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While some students are busy reporting, pitching or marketing at their largely unpaid internships this summer, others are preparing for their futures a bit differently. Through the many summer research programs in and around Boston, students are spending their summers researching various science-related topics.

Doing research during the school year is very difficult, admits MIT sophomore Matias Porras. “Summer research is a productive journey of self-discovery,” says Porras, who is studying this summer at MIT’s Langer Lab and the Massachusetts General Hospital. “[Summer] is a significant block of time in which the student is able to focus all of their energy and thought processes into a project.”

For 10 weeks at Tufts University, students in the National Science Foundation Research Experience for Undergraduates will be conducting independent research on projects ranging from cancerous protein mutations to hermit crab shells.

Many say that completing summer research will help them to determine which path to take in the future.

Drew Morrison, a senior at University of Massachusetts, Amherst, admits she is torn between continuing research or taking a professional route toward an environmental policy degree.

This summer, Morrison is researching hermit crab shells, or, as she puts it, “behavioral ecology and marine invertebrate recognition systems.” Morrison hopes to determine why hermit crabs switch to an optimally-sized shell in the presence of a predator, and if hermit crabs limit bodily growth to compensate for inadequately-sized shells. “Exposing myself to research in an alternate setting, with a new mentor and using a different taxa, may help me determine where I want to best target my science energy,” Morrison says.

Tufts University junior Robin Armstrong is participating in the same program, and admits that after being a camp counselor for the past nine summers, she has decided to try independent research this summer for the first time. With guidance from her former molecular biology professor Dr. Mitch McVey, Armstrong is researching fly genetics in a molecular lab. “I am at a point in my life where I need to start making decisions that will help me further my education in the sciences,” Armstrong says.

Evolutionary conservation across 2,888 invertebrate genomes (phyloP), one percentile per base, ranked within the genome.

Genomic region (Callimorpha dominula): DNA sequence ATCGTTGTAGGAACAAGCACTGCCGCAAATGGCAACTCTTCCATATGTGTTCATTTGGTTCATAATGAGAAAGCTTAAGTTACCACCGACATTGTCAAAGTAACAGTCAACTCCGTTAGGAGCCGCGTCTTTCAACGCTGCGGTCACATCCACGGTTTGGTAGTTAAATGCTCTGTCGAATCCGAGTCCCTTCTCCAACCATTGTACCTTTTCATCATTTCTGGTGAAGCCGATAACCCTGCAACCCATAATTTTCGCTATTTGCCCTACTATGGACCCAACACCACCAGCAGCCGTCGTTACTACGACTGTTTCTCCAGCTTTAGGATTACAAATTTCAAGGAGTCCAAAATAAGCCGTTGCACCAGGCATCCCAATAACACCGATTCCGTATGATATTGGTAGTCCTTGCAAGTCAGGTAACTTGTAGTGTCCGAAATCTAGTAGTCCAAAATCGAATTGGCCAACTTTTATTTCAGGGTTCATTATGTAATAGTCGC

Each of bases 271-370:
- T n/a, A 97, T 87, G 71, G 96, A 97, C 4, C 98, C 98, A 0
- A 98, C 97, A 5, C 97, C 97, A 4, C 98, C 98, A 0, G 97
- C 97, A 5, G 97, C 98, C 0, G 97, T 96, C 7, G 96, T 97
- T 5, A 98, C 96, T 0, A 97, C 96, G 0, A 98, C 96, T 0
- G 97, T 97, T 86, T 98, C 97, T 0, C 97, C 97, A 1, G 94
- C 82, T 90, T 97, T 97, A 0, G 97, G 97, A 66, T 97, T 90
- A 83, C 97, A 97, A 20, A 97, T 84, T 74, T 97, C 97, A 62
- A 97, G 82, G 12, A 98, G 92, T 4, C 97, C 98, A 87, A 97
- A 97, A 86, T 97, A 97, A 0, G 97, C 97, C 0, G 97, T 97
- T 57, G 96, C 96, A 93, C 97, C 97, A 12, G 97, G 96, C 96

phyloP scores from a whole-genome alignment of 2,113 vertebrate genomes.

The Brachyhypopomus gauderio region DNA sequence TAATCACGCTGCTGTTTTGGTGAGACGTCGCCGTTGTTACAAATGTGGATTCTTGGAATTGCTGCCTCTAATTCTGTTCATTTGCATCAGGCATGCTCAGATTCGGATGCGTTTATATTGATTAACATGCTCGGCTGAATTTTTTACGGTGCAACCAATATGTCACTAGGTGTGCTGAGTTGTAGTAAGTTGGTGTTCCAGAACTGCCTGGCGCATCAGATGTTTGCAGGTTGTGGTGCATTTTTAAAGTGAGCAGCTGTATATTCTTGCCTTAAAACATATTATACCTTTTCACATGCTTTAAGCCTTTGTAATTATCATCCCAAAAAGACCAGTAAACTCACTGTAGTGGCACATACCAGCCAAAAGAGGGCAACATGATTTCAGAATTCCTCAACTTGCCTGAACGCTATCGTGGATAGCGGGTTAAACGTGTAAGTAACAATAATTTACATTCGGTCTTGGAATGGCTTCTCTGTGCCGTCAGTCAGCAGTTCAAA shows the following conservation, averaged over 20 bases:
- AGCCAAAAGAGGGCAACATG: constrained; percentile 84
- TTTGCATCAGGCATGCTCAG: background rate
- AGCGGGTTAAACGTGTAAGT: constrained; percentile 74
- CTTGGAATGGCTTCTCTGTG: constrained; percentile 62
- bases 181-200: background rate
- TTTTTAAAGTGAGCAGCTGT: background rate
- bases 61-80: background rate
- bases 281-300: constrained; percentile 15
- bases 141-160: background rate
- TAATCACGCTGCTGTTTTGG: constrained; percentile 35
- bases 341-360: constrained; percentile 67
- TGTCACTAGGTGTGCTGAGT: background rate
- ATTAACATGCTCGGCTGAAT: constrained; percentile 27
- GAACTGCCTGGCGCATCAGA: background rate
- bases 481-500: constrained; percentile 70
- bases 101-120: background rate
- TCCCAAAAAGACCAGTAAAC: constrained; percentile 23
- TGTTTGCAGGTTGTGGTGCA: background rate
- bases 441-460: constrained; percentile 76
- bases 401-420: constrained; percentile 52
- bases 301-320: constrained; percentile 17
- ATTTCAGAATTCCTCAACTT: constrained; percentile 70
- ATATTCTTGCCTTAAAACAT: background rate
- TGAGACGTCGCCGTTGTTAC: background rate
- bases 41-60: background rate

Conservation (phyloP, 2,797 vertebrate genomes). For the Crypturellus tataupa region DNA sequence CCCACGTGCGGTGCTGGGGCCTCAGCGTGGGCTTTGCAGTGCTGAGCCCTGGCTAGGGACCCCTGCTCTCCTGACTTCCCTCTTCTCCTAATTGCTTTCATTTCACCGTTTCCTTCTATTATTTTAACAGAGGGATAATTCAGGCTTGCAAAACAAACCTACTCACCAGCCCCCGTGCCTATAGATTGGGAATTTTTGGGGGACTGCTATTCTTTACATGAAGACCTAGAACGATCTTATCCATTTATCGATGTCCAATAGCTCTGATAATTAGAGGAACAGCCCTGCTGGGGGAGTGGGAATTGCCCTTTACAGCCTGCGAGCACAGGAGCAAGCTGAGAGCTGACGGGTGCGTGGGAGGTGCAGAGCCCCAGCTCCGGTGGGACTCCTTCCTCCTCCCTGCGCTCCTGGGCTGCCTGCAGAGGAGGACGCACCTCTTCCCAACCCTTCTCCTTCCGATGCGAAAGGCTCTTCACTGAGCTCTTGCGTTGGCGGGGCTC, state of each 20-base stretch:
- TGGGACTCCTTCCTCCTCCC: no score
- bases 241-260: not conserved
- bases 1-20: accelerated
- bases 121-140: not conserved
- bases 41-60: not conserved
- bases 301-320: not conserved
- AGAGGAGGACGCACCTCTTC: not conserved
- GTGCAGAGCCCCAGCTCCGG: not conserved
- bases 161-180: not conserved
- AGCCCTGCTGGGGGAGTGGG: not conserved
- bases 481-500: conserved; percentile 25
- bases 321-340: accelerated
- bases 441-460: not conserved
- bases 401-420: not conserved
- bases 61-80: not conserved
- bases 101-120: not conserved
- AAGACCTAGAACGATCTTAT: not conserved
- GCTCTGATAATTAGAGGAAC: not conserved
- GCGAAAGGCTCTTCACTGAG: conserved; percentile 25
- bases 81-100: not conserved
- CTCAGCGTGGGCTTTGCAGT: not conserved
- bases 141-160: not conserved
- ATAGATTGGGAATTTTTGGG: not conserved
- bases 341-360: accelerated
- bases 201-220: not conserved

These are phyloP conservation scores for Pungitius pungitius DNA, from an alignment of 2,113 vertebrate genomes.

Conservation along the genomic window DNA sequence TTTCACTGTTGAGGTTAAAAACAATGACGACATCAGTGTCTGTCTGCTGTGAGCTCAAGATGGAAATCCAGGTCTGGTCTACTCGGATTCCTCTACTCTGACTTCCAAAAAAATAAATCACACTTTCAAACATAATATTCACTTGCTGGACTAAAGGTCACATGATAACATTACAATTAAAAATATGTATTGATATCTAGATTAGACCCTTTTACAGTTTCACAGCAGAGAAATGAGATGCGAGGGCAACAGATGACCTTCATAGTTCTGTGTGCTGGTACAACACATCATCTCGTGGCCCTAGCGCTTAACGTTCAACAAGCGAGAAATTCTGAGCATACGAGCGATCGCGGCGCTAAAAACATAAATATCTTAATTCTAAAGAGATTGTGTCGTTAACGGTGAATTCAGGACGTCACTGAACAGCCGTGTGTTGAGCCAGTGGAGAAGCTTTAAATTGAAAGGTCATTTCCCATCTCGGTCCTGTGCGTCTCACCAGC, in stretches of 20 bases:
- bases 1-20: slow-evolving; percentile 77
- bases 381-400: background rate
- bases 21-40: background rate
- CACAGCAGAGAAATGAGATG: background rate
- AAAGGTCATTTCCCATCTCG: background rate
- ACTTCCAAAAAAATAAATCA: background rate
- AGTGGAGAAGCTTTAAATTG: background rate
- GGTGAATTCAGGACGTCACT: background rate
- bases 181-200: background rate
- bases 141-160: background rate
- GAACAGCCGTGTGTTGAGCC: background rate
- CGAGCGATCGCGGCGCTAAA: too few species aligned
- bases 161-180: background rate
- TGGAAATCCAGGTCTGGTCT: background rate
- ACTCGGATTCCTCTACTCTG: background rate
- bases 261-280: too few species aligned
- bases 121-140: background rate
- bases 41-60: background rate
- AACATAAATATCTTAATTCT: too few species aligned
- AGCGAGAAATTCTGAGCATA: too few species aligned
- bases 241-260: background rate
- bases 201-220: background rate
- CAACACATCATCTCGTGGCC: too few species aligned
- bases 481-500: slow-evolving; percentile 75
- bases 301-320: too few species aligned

Armstrong claims she is also the type to never want to stop learning. “I believe this is what draws me to the sciences so much,” she says. “The field of biology is constantly changing and growing.”

Tufts University junior Catherine Coughlin is also studying genetics with McVey this summer, and has learned a lot from working in the lab. “The McVey Lab is a great place to work,” Coughlin says. “All the lab members are dynamic and helpful, and I am able to learn a lot from the conversations and discussions that go on in the lab.”

Student Samuel Knapp with research mentor Rose Abramoff. / Image via Harvard Forest REU blog

Boston College junior Tori Luu is involved in her own research program this summer, however.

Luu found that oceanography research opportunities were too limited in scope and number to satisfy her desire to train in oceanography research techniques. Plus, she was required to do an international language immersion experience as part of her scholarship program. So, Luu designed her own research project that incorporated everything she wanted to do in one summer.

“For the first eight weeks, I worked with the Ocean Acidification Research Center at the University of Alaska, Fairbanks, where our research focuses on understanding the carbon chemistry of the high latitude waters, which are particularly susceptible to the effects of [ocean acidification],” Luu says. “The second half of my summer is at the Smithsonian Tropical Research Center in Panama, where I will be working with ecology people.”

The goal of her project, which is funded by Boston College’s Advanced Study Grant, is to understand the regional differences in the way ocean acidification is studied, claims Luu.

All the students said that they hope to continue doing research in graduate school.

Coughlin hopes to go to medical school and become a doctor. Having lab experience is both important and enriching, she admits, adding, “it’s important for doctors to have an understanding of experimental biology to understand how drug treatments and disease therapy come to be.”

For Luu, the project is “something that I’m interested in and will help me in the future,” with both a traveling aspect and some guidance as she conducts “hard science research.” Luu hopes to continue research next year and to study chemical oceanography in graduate school.

Completing summer research allows students to see research and work environments outside of school, says Lindsay Day, a proctor at Harvard Forest Summer Research Program in Ecology. “Summer research encourages a wide variety of research experience that can contribute to a student’s enthusiasm for science and a particular graduate program or research topic.”

Harvard Forest Outreach and Development Director Clarisse Hart expressed similar sentiments, adding that students become an integral part of the field station. “They see that science begins with rigorous field and lab work, but doesn’t end there,” Hart says. “It is followed by outreach and collaboration with the media, elected officials, non-profit organizations, schools and many other groups.”